Thursday, August 6, 2015

Back In 2005 Dixon-Alan Joyce Thought This For Qantas (Updated)

Qantas had just signed for 65, 787 sending part of the order to Jet Star and then optioning for 50 more, totaling 115. The great recession hit, taking the Boeing star customer downtown to the bank, only to find its balance sheet look liked the recession itself, dire. Qantas woke up with a delusion of grandeur headache, and backed off Boeing by firming on 14 787-8 with Jetstar and opting the 50 787-9 to Qantas. Somewhere Qantas dropped 51 orders off before the Bank drive through leaving Boeing with the embarrassment of cancellation, during its Airplane Wars with Airbus. 

However fast forward, it’s the 2nd half of 2015. The ten years of Qantas regrouping brings hope to Boeing. The never-mind people from Qantas are back to studying routes with the 787-9 as the Qantas "what if" kids on the block can cipher its way into a purchase with Boeing.  

Australian Business Traveler Quotes: From 2005 and on

"Its new technology engines, cutting-edge airframe and increased seat count also offer a significant reduction in costs per ASK compared to the current Boeing 767." Mr Dixon said Qantas' current order was a mix of B787-8 and later model B787-9 aircraft. "When the B787-9 model is ready for service in 2011, it will represent an even greater engineering breakthrough, flying further than the B787-8 but with capacity for 50 additional passengers," he said." 

ASK used in Australia or: Available Seat Miles (ASMs) used in USA; Per MIT Glossary
A common industry measurement of airline output that refers to one aircraft seat flown one (K=Kilometer, M=Mile), whether occupied or not. An aircraft with 100 passenger seats, flown a distance of 100 miles, generates 10,000 available seat miles.

"Mr Dixon said the B787's lighter fuselage, which was constructed from composite material, allowed the aircraft to: 

* fly further with a full payload; 

* burn less fuel; 

* fly faster than any other aircraft of its size; and 

* reduce maintenance costs. 

"The composite fuselage also allows increased window size and a lower cabin altitude pressure that reduces the effects of jetlag."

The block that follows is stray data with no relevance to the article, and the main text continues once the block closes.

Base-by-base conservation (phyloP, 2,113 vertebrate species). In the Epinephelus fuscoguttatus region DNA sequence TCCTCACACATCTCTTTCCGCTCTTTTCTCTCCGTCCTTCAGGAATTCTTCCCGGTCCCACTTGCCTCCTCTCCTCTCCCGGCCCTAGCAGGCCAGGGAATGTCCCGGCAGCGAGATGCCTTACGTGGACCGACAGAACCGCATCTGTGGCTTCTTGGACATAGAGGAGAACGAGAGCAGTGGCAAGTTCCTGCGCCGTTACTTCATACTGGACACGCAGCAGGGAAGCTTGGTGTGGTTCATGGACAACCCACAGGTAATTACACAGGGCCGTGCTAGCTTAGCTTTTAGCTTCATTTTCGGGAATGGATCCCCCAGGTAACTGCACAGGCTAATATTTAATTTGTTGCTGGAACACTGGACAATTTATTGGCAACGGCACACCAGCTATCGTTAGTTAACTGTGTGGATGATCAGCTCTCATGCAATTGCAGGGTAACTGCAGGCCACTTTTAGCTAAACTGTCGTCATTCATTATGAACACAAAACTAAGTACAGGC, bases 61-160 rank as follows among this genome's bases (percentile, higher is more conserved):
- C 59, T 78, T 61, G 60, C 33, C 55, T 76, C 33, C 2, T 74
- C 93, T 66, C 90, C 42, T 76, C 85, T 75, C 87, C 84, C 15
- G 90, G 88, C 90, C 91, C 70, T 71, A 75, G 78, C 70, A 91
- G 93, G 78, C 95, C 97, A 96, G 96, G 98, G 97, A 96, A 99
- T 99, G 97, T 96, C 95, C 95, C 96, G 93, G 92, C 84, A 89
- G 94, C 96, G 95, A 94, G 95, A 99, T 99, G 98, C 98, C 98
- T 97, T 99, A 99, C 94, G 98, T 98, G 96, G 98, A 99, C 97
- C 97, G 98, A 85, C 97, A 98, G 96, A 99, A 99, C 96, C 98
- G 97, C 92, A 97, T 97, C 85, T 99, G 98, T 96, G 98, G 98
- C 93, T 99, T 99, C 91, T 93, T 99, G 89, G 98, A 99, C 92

Remembering my own School of Business motto, "Time is Money" (not) Lux Et Veritas (Likely).

Time is pushing Qantas. They must of already computed the routes in modeling programs after long ago when receiving inputs for weights, winds, and distances using the Boeing performance data. It’s more likely the route study was completed before this intersection of discussion for the 787-9 vs the A-350, as just announced. 

Remembering, they just dissed the A-350-9 as a no go, because they did a side by side with the 787-9, and it came out as a Boeing win. Thus claiming its Business model and routes traveled suited choosing Boeing 787-9 best.

Australian Business Traveler Quote:

"We looked at both types of aircraft, on what the relative positions of the A350 and Boeing 787 were, and we found on all accounts the 787-9 was the better aircraft for us, for the market that we're talking about and the network that we're talking about" Joyce said."

Therefore, suggesting Qantas is waiting for route outcomes on its study for the 787-9 is only honoring the Santa Clause in its working papers, after backing the decision to go with Boeing. They are checking it twice for the stock holders (Santa Clause)! 

The Sydney Morning Herald Chart

Qantas is avoiding buyer’s regrets for some potential anguished investors buying-in on the upcoming Boeing-deal announcement. In advance they have done its due diligence, and can answer every question with authority. Everything is backed by research, planning and conclusions. The only thing(s) lacking is a Boeing-deal, is a Qantas implementation of its plan for it to become a reality instead of just a Dream.